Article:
The Cost Of Poor Hand Hygiene
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Hand washing compliance rates and techniques to improve them
Last year, outbreaks of E. Coli at Chipotle and norovirus on several cruise lines made the headlines. Those news-grabbing cases, coupled with the current cold and flu season, illustrate the importance of proper hand hygiene.
Although hand washing is critical in preventing the spread of illnesses, compliance rates remain low.
“It’s abysmal,” says Darrel Hicks, infection prevention consultant in St. Louis and author of Infection Prevention for Dummies.
A 2013 study by Michigan State University found that only 5 percent of people properly washed their hands after using the restroom. Other studies cite rates as high as 50 percent, but most agree that at least half of all people fail at hand hygiene — and that can have severe consequences, says Loie Couch, infection prevention specialist at Barnes-Jewish Hospital in St. Louis, Missouri.
“If your hands are contaminated, you can transmit that to as many as seven different surfaces,” she says. “And consider the consequences when Hepatitis B can survive on surfaces for seven days. Other things can survive for three months. And you can’t see them so you don’t know they are there.”
The cost of poor hand hygiene can be monumental. Illnesses can result in pricey absenteeism rates at schools and offices and, more worrisome, loss of lives in healthcare settings.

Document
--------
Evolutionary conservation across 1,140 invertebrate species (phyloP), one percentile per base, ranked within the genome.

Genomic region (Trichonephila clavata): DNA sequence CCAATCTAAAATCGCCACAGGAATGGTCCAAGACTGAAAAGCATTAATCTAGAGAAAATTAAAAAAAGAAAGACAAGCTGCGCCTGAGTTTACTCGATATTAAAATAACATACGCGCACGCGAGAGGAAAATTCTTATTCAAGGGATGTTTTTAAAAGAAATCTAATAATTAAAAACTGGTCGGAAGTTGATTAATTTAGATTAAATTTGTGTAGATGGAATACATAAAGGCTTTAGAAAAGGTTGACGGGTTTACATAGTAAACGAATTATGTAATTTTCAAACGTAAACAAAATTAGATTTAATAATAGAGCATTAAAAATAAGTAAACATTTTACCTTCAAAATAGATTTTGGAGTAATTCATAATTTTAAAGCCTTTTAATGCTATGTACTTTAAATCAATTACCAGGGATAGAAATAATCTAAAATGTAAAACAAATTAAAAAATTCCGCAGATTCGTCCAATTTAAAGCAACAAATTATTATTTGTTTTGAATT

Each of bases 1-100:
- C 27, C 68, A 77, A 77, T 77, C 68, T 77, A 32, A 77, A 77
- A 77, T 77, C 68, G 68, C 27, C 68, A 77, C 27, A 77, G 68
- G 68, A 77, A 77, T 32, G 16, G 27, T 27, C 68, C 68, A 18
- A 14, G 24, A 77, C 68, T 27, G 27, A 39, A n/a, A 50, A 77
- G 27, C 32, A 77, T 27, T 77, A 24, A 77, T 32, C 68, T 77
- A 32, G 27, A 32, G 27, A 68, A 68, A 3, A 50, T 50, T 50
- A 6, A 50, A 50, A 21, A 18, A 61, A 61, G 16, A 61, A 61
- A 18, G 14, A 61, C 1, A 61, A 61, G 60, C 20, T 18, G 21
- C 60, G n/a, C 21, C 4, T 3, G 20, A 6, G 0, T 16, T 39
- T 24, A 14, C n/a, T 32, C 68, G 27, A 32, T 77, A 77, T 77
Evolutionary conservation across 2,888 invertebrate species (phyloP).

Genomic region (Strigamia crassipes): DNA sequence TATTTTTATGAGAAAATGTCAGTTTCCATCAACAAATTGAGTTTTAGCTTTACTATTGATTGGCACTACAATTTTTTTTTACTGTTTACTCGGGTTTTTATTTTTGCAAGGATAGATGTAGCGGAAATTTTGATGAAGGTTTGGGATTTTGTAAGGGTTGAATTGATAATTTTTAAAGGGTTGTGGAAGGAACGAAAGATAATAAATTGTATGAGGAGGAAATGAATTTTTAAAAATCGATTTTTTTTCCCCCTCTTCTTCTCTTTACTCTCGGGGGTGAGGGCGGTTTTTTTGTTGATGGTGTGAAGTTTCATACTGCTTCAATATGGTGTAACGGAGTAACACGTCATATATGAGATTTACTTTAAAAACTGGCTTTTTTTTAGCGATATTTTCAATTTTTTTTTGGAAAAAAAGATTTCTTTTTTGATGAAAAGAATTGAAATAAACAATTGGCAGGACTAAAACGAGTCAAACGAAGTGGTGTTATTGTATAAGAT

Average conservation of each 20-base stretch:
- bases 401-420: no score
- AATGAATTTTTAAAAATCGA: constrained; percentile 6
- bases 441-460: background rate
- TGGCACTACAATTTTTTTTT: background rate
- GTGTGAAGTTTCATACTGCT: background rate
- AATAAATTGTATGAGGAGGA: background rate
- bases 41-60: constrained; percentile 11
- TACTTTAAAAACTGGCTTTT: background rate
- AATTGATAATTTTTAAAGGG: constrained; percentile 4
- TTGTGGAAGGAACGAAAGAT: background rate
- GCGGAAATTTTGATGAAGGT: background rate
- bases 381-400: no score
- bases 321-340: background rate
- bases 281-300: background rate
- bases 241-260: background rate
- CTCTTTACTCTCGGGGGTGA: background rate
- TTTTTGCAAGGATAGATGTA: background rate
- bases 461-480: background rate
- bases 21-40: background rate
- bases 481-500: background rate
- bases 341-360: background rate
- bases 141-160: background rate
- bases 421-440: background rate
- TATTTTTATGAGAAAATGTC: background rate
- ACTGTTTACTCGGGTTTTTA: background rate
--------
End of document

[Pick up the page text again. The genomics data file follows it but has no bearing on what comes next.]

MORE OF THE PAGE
“People calling in sick costs this country billions of dollars a year, so clean hands will save businesses money,” Hicks says. “Also, 100,000 people die each year from infections they’ve received at hospitals, and between 1 and 3 million people a year die in long-term care from healthcare-associated infections (HAIs).”
To curb these costly outcomes, there’s growing pressure on facility cleaning managers to do what they can to boost hand hygiene compliance rates among building occupants.
“According to the Centers for Disease Control and Prevention, the single most important thing we can do to keep from getting sick and spreading illness to others is to wash our hands,” says Brian Sansoni of the American Cleaning Institute (ACI). “All workplaces, schools, and office buildings should make it as simple as possible for everyone to clean their hands.”
Proper Hand Washing Techniques
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